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  1. #1
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    Riding from Vancouver to Osoyoos

    Has anyone here made this trip? How was it? I am concerned about having enough shoulder to ride on, its been years since I drove it so I dont remember. I am considering the Hope/Princeton, not the Coquihalla. Thanks for any help.
    "harder" is not a very good safeword.

  2. #2
    Resident Seaballer DogsBody's Avatar
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    You planning on using the #3 (Crowsnest) I assume:
    I have never ridden it; but having lived for 16 years, and having family in Lethbridge AB; I can honestly say I know this route like the back of my hand (I now live in Van).
    Trouble areas will be the stretch through Manning Park where the shoulders are very narrow, and there are many tight turns (not to be ridden at night at ALL in my opinion).
    Plus you'll have the two "humps": First up to the crest of Allison Pass; then after a bit of descent; the final push up over Sunday Summit. -You can expect some more narrow shoulders, and many twists, and turns in these areas as well.
    Then you'll be heading down to Princeton; the ride will become a lot more pleasurable.
    Watch for narrow shoulders at bridge crossings.
    All-in-all though; I would say it should be a great route to ride.
    It's not the bullet with my name on it that worries me. It's the one that says, "To whom it may concern".

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    thankyou for the reply.
    "harder" is not a very good safeword.

  4. #4
    Fraser Valley Dave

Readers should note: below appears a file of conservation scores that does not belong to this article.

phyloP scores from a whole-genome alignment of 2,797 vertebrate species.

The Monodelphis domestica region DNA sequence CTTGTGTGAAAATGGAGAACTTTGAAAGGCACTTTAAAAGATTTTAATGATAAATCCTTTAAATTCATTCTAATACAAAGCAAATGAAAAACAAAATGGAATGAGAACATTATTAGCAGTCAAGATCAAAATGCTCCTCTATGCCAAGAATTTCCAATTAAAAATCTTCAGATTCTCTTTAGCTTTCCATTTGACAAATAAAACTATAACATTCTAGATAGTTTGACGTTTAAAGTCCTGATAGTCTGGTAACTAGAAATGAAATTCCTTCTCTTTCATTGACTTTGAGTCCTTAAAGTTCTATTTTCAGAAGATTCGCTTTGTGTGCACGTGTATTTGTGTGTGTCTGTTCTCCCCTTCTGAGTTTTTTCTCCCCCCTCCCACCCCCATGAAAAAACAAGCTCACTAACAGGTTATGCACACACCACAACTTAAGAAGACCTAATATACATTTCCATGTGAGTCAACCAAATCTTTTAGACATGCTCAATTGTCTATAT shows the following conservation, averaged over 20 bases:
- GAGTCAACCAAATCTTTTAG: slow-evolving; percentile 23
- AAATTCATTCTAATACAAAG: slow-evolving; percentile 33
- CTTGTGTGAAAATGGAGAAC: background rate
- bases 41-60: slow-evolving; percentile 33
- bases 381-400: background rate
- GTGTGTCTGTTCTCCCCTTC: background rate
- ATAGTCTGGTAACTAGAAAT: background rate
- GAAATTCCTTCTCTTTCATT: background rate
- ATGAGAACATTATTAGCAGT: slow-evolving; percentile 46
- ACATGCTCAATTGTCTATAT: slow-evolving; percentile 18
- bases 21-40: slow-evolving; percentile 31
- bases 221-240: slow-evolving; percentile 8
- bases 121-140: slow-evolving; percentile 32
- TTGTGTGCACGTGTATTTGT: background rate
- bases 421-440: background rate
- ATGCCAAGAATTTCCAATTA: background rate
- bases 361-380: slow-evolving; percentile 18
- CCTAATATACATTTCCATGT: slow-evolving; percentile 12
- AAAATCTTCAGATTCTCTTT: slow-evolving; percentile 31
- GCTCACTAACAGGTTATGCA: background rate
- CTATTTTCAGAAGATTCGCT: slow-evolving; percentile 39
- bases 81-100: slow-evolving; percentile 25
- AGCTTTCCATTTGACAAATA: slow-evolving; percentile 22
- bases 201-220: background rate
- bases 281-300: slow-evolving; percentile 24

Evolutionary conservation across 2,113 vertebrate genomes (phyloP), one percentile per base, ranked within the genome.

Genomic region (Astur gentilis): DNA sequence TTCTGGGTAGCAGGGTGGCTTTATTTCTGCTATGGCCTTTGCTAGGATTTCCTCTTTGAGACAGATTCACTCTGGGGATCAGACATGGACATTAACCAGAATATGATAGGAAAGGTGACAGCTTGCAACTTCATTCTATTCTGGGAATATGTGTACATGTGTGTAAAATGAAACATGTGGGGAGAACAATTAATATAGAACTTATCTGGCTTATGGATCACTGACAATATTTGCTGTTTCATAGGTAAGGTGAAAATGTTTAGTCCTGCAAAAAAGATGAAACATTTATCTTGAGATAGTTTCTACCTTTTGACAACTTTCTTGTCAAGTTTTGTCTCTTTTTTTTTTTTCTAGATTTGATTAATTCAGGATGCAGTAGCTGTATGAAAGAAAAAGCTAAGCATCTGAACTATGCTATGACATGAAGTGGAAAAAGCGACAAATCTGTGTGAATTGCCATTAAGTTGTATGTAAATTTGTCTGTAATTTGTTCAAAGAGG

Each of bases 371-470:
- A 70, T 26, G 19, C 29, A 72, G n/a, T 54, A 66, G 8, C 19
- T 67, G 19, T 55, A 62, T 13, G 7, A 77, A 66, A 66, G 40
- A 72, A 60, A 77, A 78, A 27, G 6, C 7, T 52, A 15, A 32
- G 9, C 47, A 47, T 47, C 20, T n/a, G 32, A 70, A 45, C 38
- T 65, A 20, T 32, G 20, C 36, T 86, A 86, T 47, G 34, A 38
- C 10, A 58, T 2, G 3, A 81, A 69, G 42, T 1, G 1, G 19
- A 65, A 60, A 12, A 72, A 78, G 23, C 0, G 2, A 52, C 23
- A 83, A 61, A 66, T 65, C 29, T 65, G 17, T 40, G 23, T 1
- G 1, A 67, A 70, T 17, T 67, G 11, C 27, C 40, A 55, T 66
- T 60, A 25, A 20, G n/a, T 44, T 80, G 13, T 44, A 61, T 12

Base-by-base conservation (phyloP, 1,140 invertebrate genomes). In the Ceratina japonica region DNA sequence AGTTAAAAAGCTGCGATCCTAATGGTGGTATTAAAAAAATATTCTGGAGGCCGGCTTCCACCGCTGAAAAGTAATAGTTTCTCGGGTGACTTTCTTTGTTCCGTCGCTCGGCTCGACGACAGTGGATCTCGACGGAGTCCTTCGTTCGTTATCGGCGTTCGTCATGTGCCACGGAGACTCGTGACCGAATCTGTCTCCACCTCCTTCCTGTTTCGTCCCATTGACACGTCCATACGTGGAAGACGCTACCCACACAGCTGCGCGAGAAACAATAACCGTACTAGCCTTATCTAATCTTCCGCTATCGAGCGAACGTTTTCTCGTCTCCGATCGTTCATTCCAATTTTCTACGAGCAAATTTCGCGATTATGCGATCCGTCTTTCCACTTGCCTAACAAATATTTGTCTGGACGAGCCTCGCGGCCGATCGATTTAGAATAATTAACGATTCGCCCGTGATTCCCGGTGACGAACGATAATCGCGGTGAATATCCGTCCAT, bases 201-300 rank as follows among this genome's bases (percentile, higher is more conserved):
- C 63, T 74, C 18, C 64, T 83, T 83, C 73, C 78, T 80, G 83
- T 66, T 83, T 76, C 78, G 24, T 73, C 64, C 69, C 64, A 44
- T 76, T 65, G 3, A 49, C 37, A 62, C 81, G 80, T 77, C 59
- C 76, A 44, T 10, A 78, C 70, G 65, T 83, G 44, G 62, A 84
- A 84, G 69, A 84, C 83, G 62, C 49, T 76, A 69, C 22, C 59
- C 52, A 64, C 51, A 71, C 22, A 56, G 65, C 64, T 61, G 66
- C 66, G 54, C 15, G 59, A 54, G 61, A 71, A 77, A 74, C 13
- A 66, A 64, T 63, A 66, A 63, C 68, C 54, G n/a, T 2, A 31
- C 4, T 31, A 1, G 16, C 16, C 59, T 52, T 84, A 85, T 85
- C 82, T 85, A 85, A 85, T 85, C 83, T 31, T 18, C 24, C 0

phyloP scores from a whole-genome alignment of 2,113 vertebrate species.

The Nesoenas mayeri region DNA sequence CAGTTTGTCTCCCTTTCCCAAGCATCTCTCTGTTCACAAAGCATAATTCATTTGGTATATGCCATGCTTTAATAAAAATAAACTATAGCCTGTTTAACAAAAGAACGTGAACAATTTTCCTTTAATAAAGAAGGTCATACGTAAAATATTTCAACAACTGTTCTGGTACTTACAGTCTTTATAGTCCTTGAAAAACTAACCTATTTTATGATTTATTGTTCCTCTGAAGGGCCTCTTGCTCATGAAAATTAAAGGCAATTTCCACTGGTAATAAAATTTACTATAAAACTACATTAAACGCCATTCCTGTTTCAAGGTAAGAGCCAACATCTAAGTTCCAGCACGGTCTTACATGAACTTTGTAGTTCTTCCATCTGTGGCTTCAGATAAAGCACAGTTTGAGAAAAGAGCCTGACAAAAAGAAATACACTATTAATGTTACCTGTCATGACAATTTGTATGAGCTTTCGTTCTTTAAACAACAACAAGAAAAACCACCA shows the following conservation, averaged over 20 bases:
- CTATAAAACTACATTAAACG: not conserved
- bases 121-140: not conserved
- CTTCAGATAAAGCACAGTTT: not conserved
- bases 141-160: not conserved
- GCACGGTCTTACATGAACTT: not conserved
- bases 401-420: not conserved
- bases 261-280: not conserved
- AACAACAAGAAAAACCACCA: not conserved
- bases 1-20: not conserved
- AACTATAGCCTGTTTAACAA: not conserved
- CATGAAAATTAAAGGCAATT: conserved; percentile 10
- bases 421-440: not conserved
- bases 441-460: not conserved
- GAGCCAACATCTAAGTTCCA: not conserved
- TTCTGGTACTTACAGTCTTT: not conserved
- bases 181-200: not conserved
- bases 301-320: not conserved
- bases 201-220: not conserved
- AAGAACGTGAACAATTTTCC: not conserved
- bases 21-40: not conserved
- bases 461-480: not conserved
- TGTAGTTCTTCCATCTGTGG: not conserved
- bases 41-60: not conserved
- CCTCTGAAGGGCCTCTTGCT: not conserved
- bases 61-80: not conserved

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    Quite a few nasty , long, steep grades before you start your descent into Princeton but the tremendous scenery will more than make up for the struggles, the rest of the way is great. As for the narrow shoulders, wear a bright flourescent (preferably lime green) riding jacket or a reflective vest and ride during the week from Hope to Princeton and you'll be just fine. Sometimes the truck and camper crowd can be scarey on the weekends. You'll use a great deal of water during the first 65 miles. A great many, including me, have done it without any problems, it's a great ride!

  5. #5
    aspiring island dweller spinninwheels's Avatar
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    I road that stretch both ways in 2006 on my Vancouver-Calgary-Vancouver trip. As for the shoulders while climbing Allison Pass, it's usually not a concern, because there is a passing lane. The exception is when one tractor trailer is passing another. Which happened once or twice, and I just pulled onto the shoulder. But I did ride using about half of the right lane, thus forcing vehicles to change lanes while passing. And it worked for the most part. While descending at speeds over 40kmph, I always took the whole lane.

    If you're camping, plan your intended campsites wisely. There's lots of climbing to get to Allison Pass; and after Manning Resort, I think there is only one campground before the beginning of Sunday Summit's climb.

    The Princeton side of Sunday Summit has lots of ups and downs, before you actually descend into Princeton. I found that kind of a pain, because I had cycled from Hope to Princeton in one day, and it was a long day at that.

    After that, there's just some big rollers after Cawston, then Richter's Pass.

    If you can do it in June, rather than July or August, traffic should be lighter and a little less nerve-racking.

    You'll have a blast.
    Life is either a wild adventure or nothing - Helen Keller

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    Resident Seaballer DogsBody's Avatar
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    Quote Originally Posted by spinninwheels View Post
    I road that stretch both ways in 2006 on my Vancouver-Calgary-Vancouver trip. As for the shoulders while climbing Allison Pass, it's usually not a concern, because there is a passing lane. The exception is when one tractor trailer is passing another. Which happened once or twice, and I just pulled onto the shoulder. But I did ride using about half of the right lane, thus forcing vehicles to change lanes while passing. And it worked for the most part. While descending at speeds over 40kmph, I always took the whole lane.